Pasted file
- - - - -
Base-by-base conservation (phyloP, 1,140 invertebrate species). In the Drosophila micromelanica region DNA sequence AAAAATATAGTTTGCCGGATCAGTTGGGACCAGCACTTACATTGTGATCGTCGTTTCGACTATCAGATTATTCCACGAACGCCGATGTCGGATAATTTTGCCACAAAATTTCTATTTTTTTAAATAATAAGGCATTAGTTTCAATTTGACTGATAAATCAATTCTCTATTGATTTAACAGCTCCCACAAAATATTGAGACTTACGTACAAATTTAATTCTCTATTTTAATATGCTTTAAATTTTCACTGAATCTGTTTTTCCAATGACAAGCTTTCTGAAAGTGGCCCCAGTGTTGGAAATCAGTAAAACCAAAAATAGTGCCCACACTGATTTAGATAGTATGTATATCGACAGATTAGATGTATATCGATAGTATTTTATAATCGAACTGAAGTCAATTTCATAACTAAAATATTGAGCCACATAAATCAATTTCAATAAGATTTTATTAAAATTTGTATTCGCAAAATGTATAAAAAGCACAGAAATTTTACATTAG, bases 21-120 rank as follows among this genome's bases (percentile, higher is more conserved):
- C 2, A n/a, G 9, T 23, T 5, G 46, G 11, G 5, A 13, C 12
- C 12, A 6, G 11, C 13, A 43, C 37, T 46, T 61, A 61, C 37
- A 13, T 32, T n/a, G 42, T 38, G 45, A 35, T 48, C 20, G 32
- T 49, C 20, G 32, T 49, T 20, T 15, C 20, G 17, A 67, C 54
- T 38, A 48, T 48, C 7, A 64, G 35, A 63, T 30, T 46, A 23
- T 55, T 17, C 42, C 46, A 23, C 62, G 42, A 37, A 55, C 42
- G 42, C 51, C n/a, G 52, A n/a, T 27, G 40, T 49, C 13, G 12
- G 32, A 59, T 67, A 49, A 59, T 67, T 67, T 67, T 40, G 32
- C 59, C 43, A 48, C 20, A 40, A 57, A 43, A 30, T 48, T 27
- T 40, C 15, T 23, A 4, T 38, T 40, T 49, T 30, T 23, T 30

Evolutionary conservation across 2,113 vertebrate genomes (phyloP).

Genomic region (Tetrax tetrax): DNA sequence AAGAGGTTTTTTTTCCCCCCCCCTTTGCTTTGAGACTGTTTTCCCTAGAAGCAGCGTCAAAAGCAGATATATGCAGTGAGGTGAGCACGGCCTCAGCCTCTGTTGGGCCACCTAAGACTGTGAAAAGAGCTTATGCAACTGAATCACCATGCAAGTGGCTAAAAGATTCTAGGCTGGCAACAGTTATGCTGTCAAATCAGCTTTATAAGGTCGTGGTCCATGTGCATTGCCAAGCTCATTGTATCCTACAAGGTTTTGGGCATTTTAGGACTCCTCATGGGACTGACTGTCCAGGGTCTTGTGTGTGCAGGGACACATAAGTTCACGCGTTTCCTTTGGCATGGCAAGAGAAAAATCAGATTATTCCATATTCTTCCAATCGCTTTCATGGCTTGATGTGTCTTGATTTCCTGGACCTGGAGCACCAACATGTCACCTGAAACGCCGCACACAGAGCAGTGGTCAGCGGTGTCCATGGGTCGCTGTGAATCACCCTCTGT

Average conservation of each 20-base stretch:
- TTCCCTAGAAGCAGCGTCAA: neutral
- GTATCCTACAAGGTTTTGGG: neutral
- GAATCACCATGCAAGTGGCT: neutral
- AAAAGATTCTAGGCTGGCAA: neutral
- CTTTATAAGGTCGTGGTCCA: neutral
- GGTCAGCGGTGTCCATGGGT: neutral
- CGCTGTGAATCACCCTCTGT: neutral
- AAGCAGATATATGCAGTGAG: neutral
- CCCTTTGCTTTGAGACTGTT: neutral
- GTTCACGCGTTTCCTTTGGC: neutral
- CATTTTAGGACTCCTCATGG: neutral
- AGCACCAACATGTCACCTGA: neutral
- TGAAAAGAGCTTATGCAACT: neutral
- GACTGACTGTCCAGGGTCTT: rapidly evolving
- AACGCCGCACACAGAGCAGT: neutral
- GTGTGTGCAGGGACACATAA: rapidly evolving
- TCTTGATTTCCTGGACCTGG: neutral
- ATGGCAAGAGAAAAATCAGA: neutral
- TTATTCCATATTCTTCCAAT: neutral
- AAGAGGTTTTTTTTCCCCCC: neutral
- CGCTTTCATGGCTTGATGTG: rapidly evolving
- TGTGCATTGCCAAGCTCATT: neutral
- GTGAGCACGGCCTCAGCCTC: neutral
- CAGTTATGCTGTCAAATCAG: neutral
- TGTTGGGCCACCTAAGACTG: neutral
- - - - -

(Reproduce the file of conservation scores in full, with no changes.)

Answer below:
Base-by-base conservation (phyloP, 1,140 invertebrate species). In the Drosophila micromelanica region DNA sequence AAAAATATAGTTTGCCGGATCAGTTGGGACCAGCACTTACATTGTGATCGTCGTTTCGACTATCAGATTATTCCACGAACGCCGATGTCGGATAATTTTGCCACAAAATTTCTATTTTTTTAAATAATAAGGCATTAGTTTCAATTTGACTGATAAATCAATTCTCTATTGATTTAACAGCTCCCACAAAATATTGAGACTTACGTACAAATTTAATTCTCTATTTTAATATGCTTTAAATTTTCACTGAATCTGTTTTTCCAATGACAAGCTTTCTGAAAGTGGCCCCAGTGTTGGAAATCAGTAAAACCAAAAATAGTGCCCACACTGATTTAGATAGTATGTATATCGACAGATTAGATGTATATCGATAGTATTTTATAATCGAACTGAAGTCAATTTCATAACTAAAATATTGAGCCACATAAATCAATTTCAATAAGATTTTATTAAAATTTGTATTCGCAAAATGTATAAAAAGCACAGAAATTTTACATTAG, bases 21-120 rank as follows among this genome's bases (percentile, higher is more conserved):
- C 2, A n/a, G 9, T 23, T 5, G 46, G 11, G 5, A 13, C 12
- C 12, A 6, G 11, C 13, A 43, C 37, T 46, T 61, A 61, C 37
- A 13, T 32, T n/a, G 42, T 38, G 45, A 35, T 48, C 20, G 32
- T 49, C 20, G 32, T 49, T 20, T 15, C 20, G 17, A 67, C 54
- T 38, A 48, T 48, C 7, A 64, G 35, A 63, T 30, T 46, A 23
- T 55, T 17, C 42, C 46, A 23, C 62, G 42, A 37, A 55, C 42
- G 42, C 51, C n/a, G 52, A n/a, T 27, G 40, T 49, C 13, G 12
- G 32, A 59, T 67, A 49, A 59, T 67, T 67, T 67, T 40, G 32
- C 59, C 43, A 48, C 20, A 40, A 57, A 43, A 30, T 48, T 27
- T 40, C 15, T 23, A 4, T 38, T 40, T 49, T 30, T 23, T 30

Evolutionary conservation across 2,113 vertebrate genomes (phyloP).

Genomic region (Tetrax tetrax): DNA sequence AAGAGGTTTTTTTTCCCCCCCCCTTTGCTTTGAGACTGTTTTCCCTAGAAGCAGCGTCAAAAGCAGATATATGCAGTGAGGTGAGCACGGCCTCAGCCTCTGTTGGGCCACCTAAGACTGTGAAAAGAGCTTATGCAACTGAATCACCATGCAAGTGGCTAAAAGATTCTAGGCTGGCAACAGTTATGCTGTCAAATCAGCTTTATAAGGTCGTGGTCCATGTGCATTGCCAAGCTCATTGTATCCTACAAGGTTTTGGGCATTTTAGGACTCCTCATGGGACTGACTGTCCAGGGTCTTGTGTGTGCAGGGACACATAAGTTCACGCGTTTCCTTTGGCATGGCAAGAGAAAAATCAGATTATTCCATATTCTTCCAATCGCTTTCATGGCTTGATGTGTCTTGATTTCCTGGACCTGGAGCACCAACATGTCACCTGAAACGCCGCACACAGAGCAGTGGTCAGCGGTGTCCATGGGTCGCTGTGAATCACCCTCTGT

Average conservation of each 20-base stretch:
- TTCCCTAGAAGCAGCGTCAA: neutral
- GTATCCTACAAGGTTTTGGG: neutral
- GAATCACCATGCAAGTGGCT: neutral
- AAAAGATTCTAGGCTGGCAA: neutral
- CTTTATAAGGTCGTGGTCCA: neutral
- GGTCAGCGGTGTCCATGGGT: neutral
- CGCTGTGAATCACCCTCTGT: neutral
- AAGCAGATATATGCAGTGAG: neutral
- CCCTTTGCTTTGAGACTGTT: neutral
- GTTCACGCGTTTCCTTTGGC: neutral
- CATTTTAGGACTCCTCATGG: neutral
- AGCACCAACATGTCACCTGA: neutral
- TGAAAAGAGCTTATGCAACT: neutral
- GACTGACTGTCCAGGGTCTT: rapidly evolving
- AACGCCGCACACAGAGCAGT: neutral
- GTGTGTGCAGGGACACATAA: rapidly evolving
- TCTTGATTTCCTGGACCTGG: neutral
- ATGGCAAGAGAAAAATCAGA: neutral
- TTATTCCATATTCTTCCAAT: neutral
- AAGAGGTTTTTTTTCCCCCC: neutral
- CGCTTTCATGGCTTGATGTG: rapidly evolving
- TGTGCATTGCCAAGCTCATT: neutral
- GTGAGCACGGCCTCAGCCTC: neutral
- CAGTTATGCTGTCAAATCAG: neutral
- TGTTGGGCCACCTAAGACTG: neutral